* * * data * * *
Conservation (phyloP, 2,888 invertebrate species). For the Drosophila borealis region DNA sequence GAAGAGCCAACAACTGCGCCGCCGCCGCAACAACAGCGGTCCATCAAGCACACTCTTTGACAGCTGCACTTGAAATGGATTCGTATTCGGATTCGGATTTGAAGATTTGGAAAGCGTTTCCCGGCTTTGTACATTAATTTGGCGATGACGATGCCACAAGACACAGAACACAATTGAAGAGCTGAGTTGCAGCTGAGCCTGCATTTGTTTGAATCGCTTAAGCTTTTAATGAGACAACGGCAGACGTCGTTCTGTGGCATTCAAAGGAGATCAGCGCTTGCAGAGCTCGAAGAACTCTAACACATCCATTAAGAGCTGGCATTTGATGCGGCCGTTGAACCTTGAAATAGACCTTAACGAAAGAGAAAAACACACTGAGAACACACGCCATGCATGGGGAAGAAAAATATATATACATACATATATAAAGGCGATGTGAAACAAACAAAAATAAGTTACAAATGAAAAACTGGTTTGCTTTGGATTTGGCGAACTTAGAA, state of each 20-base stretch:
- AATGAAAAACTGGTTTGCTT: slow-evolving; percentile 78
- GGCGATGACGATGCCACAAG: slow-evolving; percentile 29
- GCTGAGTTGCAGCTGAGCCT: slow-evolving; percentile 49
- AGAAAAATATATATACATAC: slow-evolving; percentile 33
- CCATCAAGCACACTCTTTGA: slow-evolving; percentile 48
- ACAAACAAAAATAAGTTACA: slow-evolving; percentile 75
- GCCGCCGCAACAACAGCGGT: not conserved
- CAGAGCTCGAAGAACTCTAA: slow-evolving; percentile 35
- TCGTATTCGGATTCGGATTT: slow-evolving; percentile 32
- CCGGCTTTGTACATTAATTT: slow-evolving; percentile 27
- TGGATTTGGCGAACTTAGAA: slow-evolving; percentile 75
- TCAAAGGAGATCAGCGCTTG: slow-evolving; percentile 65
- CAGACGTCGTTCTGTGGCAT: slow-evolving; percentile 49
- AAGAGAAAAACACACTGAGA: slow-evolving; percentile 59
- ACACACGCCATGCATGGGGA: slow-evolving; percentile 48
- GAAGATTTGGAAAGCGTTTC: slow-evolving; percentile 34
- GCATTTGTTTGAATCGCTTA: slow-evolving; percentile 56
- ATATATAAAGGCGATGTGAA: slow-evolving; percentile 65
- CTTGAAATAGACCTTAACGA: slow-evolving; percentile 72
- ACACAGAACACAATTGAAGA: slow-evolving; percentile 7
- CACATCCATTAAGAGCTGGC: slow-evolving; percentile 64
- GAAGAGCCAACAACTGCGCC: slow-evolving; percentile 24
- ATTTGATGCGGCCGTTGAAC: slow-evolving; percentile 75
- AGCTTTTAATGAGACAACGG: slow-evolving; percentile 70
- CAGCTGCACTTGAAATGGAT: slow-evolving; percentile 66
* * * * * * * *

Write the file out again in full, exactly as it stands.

Conservation (phyloP, 2,888 invertebrate species). For the Drosophila borealis region DNA sequence GAAGAGCCAACAACTGCGCCGCCGCCGCAACAACAGCGGTCCATCAAGCACACTCTTTGACAGCTGCACTTGAAATGGATTCGTATTCGGATTCGGATTTGAAGATTTGGAAAGCGTTTCCCGGCTTTGTACATTAATTTGGCGATGACGATGCCACAAGACACAGAACACAATTGAAGAGCTGAGTTGCAGCTGAGCCTGCATTTGTTTGAATCGCTTAAGCTTTTAATGAGACAACGGCAGACGTCGTTCTGTGGCATTCAAAGGAGATCAGCGCTTGCAGAGCTCGAAGAACTCTAACACATCCATTAAGAGCTGGCATTTGATGCGGCCGTTGAACCTTGAAATAGACCTTAACGAAAGAGAAAAACACACTGAGAACACACGCCATGCATGGGGAAGAAAAATATATATACATACATATATAAAGGCGATGTGAAACAAACAAAAATAAGTTACAAATGAAAAACTGGTTTGCTTTGGATTTGGCGAACTTAGAA, state of each 20-base stretch:
- AATGAAAAACTGGTTTGCTT: slow-evolving; percentile 78
- GGCGATGACGATGCCACAAG: slow-evolving; percentile 29
- GCTGAGTTGCAGCTGAGCCT: slow-evolving; percentile 49
- AGAAAAATATATATACATAC: slow-evolving; percentile 33
- CCATCAAGCACACTCTTTGA: slow-evolving; percentile 48
- ACAAACAAAAATAAGTTACA: slow-evolving; percentile 75
- GCCGCCGCAACAACAGCGGT: not conserved
- CAGAGCTCGAAGAACTCTAA: slow-evolving; percentile 35
- TCGTATTCGGATTCGGATTT: slow-evolving; percentile 32
- CCGGCTTTGTACATTAATTT: slow-evolving; percentile 27
- TGGATTTGGCGAACTTAGAA: slow-evolving; percentile 75
- TCAAAGGAGATCAGCGCTTG: slow-evolving; percentile 65
- CAGACGTCGTTCTGTGGCAT: slow-evolving; percentile 49
- AAGAGAAAAACACACTGAGA: slow-evolving; percentile 59
- ACACACGCCATGCATGGGGA: slow-evolving; percentile 48
- GAAGATTTGGAAAGCGTTTC: slow-evolving; percentile 34
- GCATTTGTTTGAATCGCTTA: slow-evolving; percentile 56
- ATATATAAAGGCGATGTGAA: slow-evolving; percentile 65
- CTTGAAATAGACCTTAACGA: slow-evolving; percentile 72
- ACACAGAACACAATTGAAGA: slow-evolving; percentile 7
- CACATCCATTAAGAGCTGGC: slow-evolving; percentile 64
- GAAGAGCCAACAACTGCGCC: slow-evolving; percentile 24
- ATTTGATGCGGCCGTTGAAC: slow-evolving; percentile 75
- AGCTTTTAATGAGACAACGG: slow-evolving; percentile 70
- CAGCTGCACTTGAAATGGAT: slow-evolving; percentile 66